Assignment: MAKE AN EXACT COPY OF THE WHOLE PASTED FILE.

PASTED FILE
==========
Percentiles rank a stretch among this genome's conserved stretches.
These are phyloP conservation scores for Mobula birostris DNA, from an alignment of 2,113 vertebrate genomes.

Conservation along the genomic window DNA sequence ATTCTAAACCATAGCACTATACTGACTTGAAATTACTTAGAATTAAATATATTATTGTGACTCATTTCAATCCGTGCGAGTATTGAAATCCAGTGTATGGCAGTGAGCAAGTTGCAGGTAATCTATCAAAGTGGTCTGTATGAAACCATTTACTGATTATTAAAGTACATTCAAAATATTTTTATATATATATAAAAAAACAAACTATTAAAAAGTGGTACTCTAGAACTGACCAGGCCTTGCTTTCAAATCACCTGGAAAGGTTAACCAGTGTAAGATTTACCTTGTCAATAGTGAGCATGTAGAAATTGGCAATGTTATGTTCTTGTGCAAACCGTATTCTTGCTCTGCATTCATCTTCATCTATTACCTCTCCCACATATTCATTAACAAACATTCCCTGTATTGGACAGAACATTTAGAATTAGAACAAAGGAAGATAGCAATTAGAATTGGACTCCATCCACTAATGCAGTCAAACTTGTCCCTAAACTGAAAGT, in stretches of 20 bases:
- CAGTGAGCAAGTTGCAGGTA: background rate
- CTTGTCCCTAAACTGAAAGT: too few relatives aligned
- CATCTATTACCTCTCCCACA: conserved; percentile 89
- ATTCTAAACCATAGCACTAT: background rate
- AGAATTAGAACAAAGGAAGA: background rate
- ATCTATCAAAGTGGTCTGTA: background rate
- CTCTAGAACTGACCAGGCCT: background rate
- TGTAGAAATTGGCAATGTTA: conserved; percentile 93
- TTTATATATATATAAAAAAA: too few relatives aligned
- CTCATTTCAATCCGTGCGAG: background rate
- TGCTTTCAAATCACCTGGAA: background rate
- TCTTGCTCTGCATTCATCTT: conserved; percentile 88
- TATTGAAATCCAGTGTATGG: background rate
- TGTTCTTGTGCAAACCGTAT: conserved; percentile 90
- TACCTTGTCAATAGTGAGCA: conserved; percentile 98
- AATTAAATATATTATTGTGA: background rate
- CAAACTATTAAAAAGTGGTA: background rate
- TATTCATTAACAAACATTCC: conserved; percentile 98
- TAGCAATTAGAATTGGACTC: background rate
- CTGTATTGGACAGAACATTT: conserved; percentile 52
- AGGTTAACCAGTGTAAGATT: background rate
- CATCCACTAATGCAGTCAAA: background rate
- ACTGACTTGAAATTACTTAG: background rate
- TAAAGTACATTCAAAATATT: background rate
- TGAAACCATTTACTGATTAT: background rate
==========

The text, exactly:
Percentiles rank a stretch among this genome's conserved stretches.
These are phyloP conservation scores for Mobula birostris DNA, from an alignment of 2,113 vertebrate genomes.

Conservation along the genomic window DNA sequence ATTCTAAACCATAGCACTATACTGACTTGAAATTACTTAGAATTAAATATATTATTGTGACTCATTTCAATCCGTGCGAGTATTGAAATCCAGTGTATGGCAGTGAGCAAGTTGCAGGTAATCTATCAAAGTGGTCTGTATGAAACCATTTACTGATTATTAAAGTACATTCAAAATATTTTTATATATATATAAAAAAACAAACTATTAAAAAGTGGTACTCTAGAACTGACCAGGCCTTGCTTTCAAATCACCTGGAAAGGTTAACCAGTGTAAGATTTACCTTGTCAATAGTGAGCATGTAGAAATTGGCAATGTTATGTTCTTGTGCAAACCGTATTCTTGCTCTGCATTCATCTTCATCTATTACCTCTCCCACATATTCATTAACAAACATTCCCTGTATTGGACAGAACATTTAGAATTAGAACAAAGGAAGATAGCAATTAGAATTGGACTCCATCCACTAATGCAGTCAAACTTGTCCCTAAACTGAAAGT, in stretches of 20 bases:
- CAGTGAGCAAGTTGCAGGTA: background rate
- CTTGTCCCTAAACTGAAAGT: too few relatives aligned
- CATCTATTACCTCTCCCACA: conserved; percentile 89
- ATTCTAAACCATAGCACTAT: background rate
- AGAATTAGAACAAAGGAAGA: background rate
- ATCTATCAAAGTGGTCTGTA: background rate
- CTCTAGAACTGACCAGGCCT: background rate
- TGTAGAAATTGGCAATGTTA: conserved; percentile 93
- TTTATATATATATAAAAAAA: too few relatives aligned
- CTCATTTCAATCCGTGCGAG: background rate
- TGCTTTCAAATCACCTGGAA: background rate
- TCTTGCTCTGCATTCATCTT: conserved; percentile 88
- TATTGAAATCCAGTGTATGG: background rate
- TGTTCTTGTGCAAACCGTAT: conserved; percentile 90
- TACCTTGTCAATAGTGAGCA: conserved; percentile 98
- AATTAAATATATTATTGTGA: background rate
- CAAACTATTAAAAAGTGGTA: background rate
- TATTCATTAACAAACATTCC: conserved; percentile 98
- TAGCAATTAGAATTGGACTC: background rate
- CTGTATTGGACAGAACATTT: conserved; percentile 52
- AGGTTAACCAGTGTAAGATT: background rate
- CATCCACTAATGCAGTCAAA: background rate
- ACTGACTTGAAATTACTTAG: background rate
- TAAAGTACATTCAAAATATT: background rate
- TGAAACCATTTACTGATTAT: background rate